Book review: ‘Nonviolent Action’
Most people know, at least generally, what Mohandas K. Gandhi and Martin Luther King Jr. did to effect change with nonviolence. But can you name four other times where nonviolence altered the course of a country’s politics? After reading Ronald J. Sider’s Nonviolent Action: What Christian Ethics Demands But Most Christians Have Never Really Tried, you will be able to cite at least a dozen additional examples from the past century.
This well-documented book is not about the theory of nonviolence nor the biblical or ethical basis for nonviolence. It chronicles contemporary narratives of nonviolent actions.
Most of the chapters cover regime changes in Nicaragua, the Philippines, Liberia, Egypt, Poland and East Germany. The book culminates with the way Christian Peacemaker Teams, Peace Brigades International and Nonviolent Peaceforce all stand in the trajectory of change-based nonviolence yet emphasize the protection of people who are vulnerable to victimization.
Any new expression of nonviolence owes something to prior movements. And yet, each has a fresh, experimental dimension. The organizers never seem to know for sure if their efforts to mobilize people power will turn the tide or simply call down more repression. In this light, Sider makes a strong case that the recent growth of nonviolent action worldwide increasingly backs the thesis that nonvio-lence does work to bring about change.
“People power” was the phrase used in the mid-1980s when the Philippine people asserted their influence over the Ferdinand Marcos regime. After Catholic bishops announced the presidential election process to be fraudulent, a groundswell of peaceful actions led to the installation of Corazon Aquino. Notably, two top military leaders with 200 soldiers rebelled against Marcos, making themselves vulnerable to the government forces. Within two days they were surrounded — indeed, protected — by thousands of risk-taking civilians. The nonviolent tide could no longer be turned back.
Sider has always maintained that large-scale nonviolent actions should never only be promoted by pacifists. Those who espouse a just-war theory should be equal proponents. If war is truly a last resort, then it stands to reason that numerous nonviolent alternatives will be tried and exhausted before military means are employed.
Unfortunately, “we have never systematically trained thousands of our people to explore the full possibilities of nonviolence in a serious, sustained way,” writes Sider. “Both the pacifist and just-war traditions demand a massive commitment to nonviolent action.”
More than 30 years ago, nonviolence scholar Gene Sharp noted that nonviolent movements still operated in an improvisational manner, lacking good leadership and strategic forethought. Sider concurs that little has improved since 1981 when Sharp presented his analysis, despite the growth of hundreds of peace-studies programs in universities. Faith-motivated peacekeeping organizations have led the way in sustainable nonviolent growth worldwide. But, he says, they number only in the hundreds.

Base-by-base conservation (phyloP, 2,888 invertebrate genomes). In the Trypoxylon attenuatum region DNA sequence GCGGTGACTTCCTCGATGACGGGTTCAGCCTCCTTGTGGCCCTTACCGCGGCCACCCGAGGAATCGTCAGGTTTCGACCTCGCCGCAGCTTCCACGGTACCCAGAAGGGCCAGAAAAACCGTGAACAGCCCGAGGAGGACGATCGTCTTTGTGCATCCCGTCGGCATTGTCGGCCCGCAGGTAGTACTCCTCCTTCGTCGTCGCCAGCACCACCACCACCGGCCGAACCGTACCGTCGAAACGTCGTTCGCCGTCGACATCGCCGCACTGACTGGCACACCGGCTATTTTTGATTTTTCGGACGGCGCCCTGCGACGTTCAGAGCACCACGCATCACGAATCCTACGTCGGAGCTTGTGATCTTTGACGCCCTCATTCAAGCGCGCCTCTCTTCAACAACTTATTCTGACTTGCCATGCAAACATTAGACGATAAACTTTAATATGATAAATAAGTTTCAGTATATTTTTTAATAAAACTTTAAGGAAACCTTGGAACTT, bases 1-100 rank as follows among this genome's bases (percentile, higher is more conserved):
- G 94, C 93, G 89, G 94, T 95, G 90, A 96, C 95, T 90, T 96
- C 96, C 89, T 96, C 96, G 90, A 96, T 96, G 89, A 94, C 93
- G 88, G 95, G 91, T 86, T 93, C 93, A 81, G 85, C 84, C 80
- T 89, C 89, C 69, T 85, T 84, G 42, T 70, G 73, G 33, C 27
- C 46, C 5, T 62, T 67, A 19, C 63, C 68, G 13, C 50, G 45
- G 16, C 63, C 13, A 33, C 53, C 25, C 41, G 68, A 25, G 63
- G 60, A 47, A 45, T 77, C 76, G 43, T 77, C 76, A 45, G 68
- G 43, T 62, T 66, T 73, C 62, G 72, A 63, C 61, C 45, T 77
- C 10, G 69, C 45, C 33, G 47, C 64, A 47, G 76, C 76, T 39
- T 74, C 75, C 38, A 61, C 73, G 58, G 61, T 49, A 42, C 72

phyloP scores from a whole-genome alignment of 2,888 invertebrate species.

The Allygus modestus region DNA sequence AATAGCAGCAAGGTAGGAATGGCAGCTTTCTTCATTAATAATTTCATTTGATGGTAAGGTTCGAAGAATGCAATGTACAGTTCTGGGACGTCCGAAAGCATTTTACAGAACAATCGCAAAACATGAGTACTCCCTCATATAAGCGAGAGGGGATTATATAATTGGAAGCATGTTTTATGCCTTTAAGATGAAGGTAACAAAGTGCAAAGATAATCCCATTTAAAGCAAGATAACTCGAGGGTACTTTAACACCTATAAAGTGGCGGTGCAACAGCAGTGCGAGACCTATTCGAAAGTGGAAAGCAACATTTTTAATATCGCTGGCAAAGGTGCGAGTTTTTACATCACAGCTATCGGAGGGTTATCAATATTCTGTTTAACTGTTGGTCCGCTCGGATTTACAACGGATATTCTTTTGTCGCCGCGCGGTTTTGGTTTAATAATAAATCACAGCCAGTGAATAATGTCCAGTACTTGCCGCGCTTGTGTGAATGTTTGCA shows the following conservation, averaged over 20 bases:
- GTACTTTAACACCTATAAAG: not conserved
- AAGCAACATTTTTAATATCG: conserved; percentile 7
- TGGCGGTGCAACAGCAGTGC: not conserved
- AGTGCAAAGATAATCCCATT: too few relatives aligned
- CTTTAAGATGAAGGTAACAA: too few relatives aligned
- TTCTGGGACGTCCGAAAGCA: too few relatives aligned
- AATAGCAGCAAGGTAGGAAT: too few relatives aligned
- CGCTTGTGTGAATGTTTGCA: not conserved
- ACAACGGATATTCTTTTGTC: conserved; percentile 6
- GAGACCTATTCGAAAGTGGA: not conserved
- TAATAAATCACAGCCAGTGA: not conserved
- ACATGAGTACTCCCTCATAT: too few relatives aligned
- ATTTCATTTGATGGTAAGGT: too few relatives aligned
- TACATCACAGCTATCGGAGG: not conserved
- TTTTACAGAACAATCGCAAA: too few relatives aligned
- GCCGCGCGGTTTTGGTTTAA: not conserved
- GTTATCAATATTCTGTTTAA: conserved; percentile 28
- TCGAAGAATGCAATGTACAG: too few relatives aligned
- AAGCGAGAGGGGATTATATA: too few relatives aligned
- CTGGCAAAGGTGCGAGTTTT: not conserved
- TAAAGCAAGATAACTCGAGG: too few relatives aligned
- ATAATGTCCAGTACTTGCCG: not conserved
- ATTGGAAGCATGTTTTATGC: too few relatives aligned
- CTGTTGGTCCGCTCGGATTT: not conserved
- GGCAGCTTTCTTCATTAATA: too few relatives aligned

Sider is calling Christians and non-Christians to mobilize peace-waging forces comparable to any nation’s military. I see this book as swinging full circle back to his prophetic speech at the 1984 Mennonite World Conference assembly in Strasbourg, France, which gave rise to Christian Peacemaker Teams.
“What would happen if we in the Christian church developed a new nonviolent peacekeeping force of 100,000 persons ready to move into violent conflicts and stand peacefully between warring parties?” he asked.
He was thinking big then, and he is thinking big now. It’s the scale of his vision that drives his main point: Christians have never fully tried this — yet.
Underlying this vision of large-scale peacemaking is a person’s willingness to die for the sake of others. This takes great courage.
One anecdote pertains to a large contingent in Gandhi’s “salt march” to the sea, which resulted in many being clubbed on the skull. These were Muslim Pathans from Badshah Khan’s nonviolent army of 80,000. Coming from Afghanistan and northwestern Pakistan, this group today makes up the core of the Taliban. When asked why the Pathans grasped nonviolence better than the Hindus, Gandhi simply said it was a matter of greater bravery.
Perhaps the operative word for Sider is exploration. He nudges us to explore options that have, as of yet, not been tried. To get us there he first appeals to our imaginations: “What would happen today if top Christian and Muslim leaders led a few thousand praying Christians and Muslims into Syria to stand between warring factions in Aleppo and Damascus and demand an end to the bloodshed?” Maybe it does come down to bravery.
Ted Lewis is a restorative justice trainer, mediator and consultant from Duluth, Minn.
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